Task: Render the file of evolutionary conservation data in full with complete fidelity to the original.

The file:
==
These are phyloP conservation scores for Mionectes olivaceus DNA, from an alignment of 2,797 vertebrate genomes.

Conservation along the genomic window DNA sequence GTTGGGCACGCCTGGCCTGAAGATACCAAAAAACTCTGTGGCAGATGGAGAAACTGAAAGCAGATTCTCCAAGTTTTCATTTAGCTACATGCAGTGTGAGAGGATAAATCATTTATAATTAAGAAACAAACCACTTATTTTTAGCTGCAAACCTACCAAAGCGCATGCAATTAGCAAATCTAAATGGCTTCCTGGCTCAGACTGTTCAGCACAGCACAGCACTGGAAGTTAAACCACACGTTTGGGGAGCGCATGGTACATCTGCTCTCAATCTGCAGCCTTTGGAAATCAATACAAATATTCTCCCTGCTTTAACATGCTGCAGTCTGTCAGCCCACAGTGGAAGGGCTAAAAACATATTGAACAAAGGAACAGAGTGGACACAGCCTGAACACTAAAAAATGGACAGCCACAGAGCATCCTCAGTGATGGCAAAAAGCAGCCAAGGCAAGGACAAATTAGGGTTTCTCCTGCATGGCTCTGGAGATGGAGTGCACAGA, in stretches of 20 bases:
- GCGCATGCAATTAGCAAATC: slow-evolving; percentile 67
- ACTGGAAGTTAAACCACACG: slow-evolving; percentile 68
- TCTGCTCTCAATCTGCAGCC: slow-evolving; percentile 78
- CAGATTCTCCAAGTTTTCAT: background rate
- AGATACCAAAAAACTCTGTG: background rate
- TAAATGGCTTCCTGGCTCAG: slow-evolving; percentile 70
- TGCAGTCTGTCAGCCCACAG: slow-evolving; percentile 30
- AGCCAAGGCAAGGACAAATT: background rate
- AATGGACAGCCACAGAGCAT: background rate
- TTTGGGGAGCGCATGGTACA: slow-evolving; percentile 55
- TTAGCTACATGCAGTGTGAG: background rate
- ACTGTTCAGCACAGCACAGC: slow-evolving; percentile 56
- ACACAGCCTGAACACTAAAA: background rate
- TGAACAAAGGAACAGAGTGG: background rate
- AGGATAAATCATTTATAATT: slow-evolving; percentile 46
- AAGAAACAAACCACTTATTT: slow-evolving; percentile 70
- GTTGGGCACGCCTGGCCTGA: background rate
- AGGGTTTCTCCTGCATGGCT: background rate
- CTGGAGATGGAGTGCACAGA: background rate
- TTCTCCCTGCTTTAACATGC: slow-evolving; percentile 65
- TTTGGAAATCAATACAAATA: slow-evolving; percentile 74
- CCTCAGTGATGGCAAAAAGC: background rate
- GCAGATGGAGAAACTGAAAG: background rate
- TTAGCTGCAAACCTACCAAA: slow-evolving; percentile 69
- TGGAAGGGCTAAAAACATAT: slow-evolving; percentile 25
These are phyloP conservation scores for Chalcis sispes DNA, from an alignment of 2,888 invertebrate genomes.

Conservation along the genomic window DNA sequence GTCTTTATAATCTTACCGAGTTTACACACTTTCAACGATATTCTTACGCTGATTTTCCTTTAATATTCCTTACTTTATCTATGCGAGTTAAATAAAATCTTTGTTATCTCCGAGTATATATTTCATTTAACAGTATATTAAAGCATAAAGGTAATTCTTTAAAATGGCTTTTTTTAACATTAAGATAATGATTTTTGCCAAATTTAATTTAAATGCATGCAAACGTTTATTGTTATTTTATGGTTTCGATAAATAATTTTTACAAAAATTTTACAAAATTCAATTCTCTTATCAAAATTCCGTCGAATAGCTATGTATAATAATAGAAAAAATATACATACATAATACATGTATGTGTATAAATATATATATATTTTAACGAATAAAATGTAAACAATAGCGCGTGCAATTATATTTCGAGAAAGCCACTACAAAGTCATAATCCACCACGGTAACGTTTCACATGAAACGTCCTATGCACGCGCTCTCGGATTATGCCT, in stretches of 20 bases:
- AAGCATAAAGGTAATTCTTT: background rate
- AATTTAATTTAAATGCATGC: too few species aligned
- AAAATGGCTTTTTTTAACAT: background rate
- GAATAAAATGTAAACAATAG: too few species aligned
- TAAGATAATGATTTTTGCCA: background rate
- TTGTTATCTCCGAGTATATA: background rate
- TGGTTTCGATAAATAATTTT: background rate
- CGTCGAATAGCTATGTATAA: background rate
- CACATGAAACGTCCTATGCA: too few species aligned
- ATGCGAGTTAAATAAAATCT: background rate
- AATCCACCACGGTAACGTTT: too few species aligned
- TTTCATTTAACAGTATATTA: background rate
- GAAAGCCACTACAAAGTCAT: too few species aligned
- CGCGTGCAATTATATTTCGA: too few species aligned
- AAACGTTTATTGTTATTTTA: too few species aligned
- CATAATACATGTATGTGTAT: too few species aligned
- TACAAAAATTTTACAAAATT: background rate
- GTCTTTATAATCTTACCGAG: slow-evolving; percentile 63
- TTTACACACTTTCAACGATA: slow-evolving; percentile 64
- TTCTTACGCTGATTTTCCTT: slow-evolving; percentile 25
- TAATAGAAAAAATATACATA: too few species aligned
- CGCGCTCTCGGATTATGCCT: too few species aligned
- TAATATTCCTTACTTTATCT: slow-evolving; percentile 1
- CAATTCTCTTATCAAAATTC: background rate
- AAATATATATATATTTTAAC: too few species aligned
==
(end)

These are phyloP conservation scores for Mionectes olivaceus DNA, from an alignment of 2,797 vertebrate genomes.

Conservation along the genomic window DNA sequence GTTGGGCACGCCTGGCCTGAAGATACCAAAAAACTCTGTGGCAGATGGAGAAACTGAAAGCAGATTCTCCAAGTTTTCATTTAGCTACATGCAGTGTGAGAGGATAAATCATTTATAATTAAGAAACAAACCACTTATTTTTAGCTGCAAACCTACCAAAGCGCATGCAATTAGCAAATCTAAATGGCTTCCTGGCTCAGACTGTTCAGCACAGCACAGCACTGGAAGTTAAACCACACGTTTGGGGAGCGCATGGTACATCTGCTCTCAATCTGCAGCCTTTGGAAATCAATACAAATATTCTCCCTGCTTTAACATGCTGCAGTCTGTCAGCCCACAGTGGAAGGGCTAAAAACATATTGAACAAAGGAACAGAGTGGACACAGCCTGAACACTAAAAAATGGACAGCCACAGAGCATCCTCAGTGATGGCAAAAAGCAGCCAAGGCAAGGACAAATTAGGGTTTCTCCTGCATGGCTCTGGAGATGGAGTGCACAGA, in stretches of 20 bases:
- GCGCATGCAATTAGCAAATC: slow-evolving; percentile 67
- ACTGGAAGTTAAACCACACG: slow-evolving; percentile 68
- TCTGCTCTCAATCTGCAGCC: slow-evolving; percentile 78
- CAGATTCTCCAAGTTTTCAT: background rate
- AGATACCAAAAAACTCTGTG: background rate
- TAAATGGCTTCCTGGCTCAG: slow-evolving; percentile 70
- TGCAGTCTGTCAGCCCACAG: slow-evolving; percentile 30
- AGCCAAGGCAAGGACAAATT: background rate
- AATGGACAGCCACAGAGCAT: background rate
- TTTGGGGAGCGCATGGTACA: slow-evolving; percentile 55
- TTAGCTACATGCAGTGTGAG: background rate
- ACTGTTCAGCACAGCACAGC: slow-evolving; percentile 56
- ACACAGCCTGAACACTAAAA: background rate
- TGAACAAAGGAACAGAGTGG: background rate
- AGGATAAATCATTTATAATT: slow-evolving; percentile 46
- AAGAAACAAACCACTTATTT: slow-evolving; percentile 70
- GTTGGGCACGCCTGGCCTGA: background rate
- AGGGTTTCTCCTGCATGGCT: background rate
- CTGGAGATGGAGTGCACAGA: background rate
- TTCTCCCTGCTTTAACATGC: slow-evolving; percentile 65
- TTTGGAAATCAATACAAATA: slow-evolving; percentile 74
- CCTCAGTGATGGCAAAAAGC: background rate
- GCAGATGGAGAAACTGAAAG: background rate
- TTAGCTGCAAACCTACCAAA: slow-evolving; percentile 69
- TGGAAGGGCTAAAAACATAT: slow-evolving; percentile 25
These are phyloP conservation scores for Chalcis sispes DNA, from an alignment of 2,888 invertebrate genomes.

Conservation along the genomic window DNA sequence GTCTTTATAATCTTACCGAGTTTACACACTTTCAACGATATTCTTACGCTGATTTTCCTTTAATATTCCTTACTTTATCTATGCGAGTTAAATAAAATCTTTGTTATCTCCGAGTATATATTTCATTTAACAGTATATTAAAGCATAAAGGTAATTCTTTAAAATGGCTTTTTTTAACATTAAGATAATGATTTTTGCCAAATTTAATTTAAATGCATGCAAACGTTTATTGTTATTTTATGGTTTCGATAAATAATTTTTACAAAAATTTTACAAAATTCAATTCTCTTATCAAAATTCCGTCGAATAGCTATGTATAATAATAGAAAAAATATACATACATAATACATGTATGTGTATAAATATATATATATTTTAACGAATAAAATGTAAACAATAGCGCGTGCAATTATATTTCGAGAAAGCCACTACAAAGTCATAATCCACCACGGTAACGTTTCACATGAAACGTCCTATGCACGCGCTCTCGGATTATGCCT, in stretches of 20 bases:
- AAGCATAAAGGTAATTCTTT: background rate
- AATTTAATTTAAATGCATGC: too few species aligned
- AAAATGGCTTTTTTTAACAT: background rate
- GAATAAAATGTAAACAATAG: too few species aligned
- TAAGATAATGATTTTTGCCA: background rate
- TTGTTATCTCCGAGTATATA: background rate
- TGGTTTCGATAAATAATTTT: background rate
- CGTCGAATAGCTATGTATAA: background rate
- CACATGAAACGTCCTATGCA: too few species aligned
- ATGCGAGTTAAATAAAATCT: background rate
- AATCCACCACGGTAACGTTT: too few species aligned
- TTTCATTTAACAGTATATTA: background rate
- GAAAGCCACTACAAAGTCAT: too few species aligned
- CGCGTGCAATTATATTTCGA: too few species aligned
- AAACGTTTATTGTTATTTTA: too few species aligned
- CATAATACATGTATGTGTAT: too few species aligned
- TACAAAAATTTTACAAAATT: background rate
- GTCTTTATAATCTTACCGAG: slow-evolving; percentile 63
- TTTACACACTTTCAACGATA: slow-evolving; percentile 64
- TTCTTACGCTGATTTTCCTT: slow-evolving; percentile 25
- TAATAGAAAAAATATACATA: too few species aligned
- CGCGCTCTCGGATTATGCCT: too few species aligned
- TAATATTCCTTACTTTATCT: slow-evolving; percentile 1
- CAATTCTCTTATCAAAATTC: background rate
- AAATATATATATATTTTAAC: too few species aligned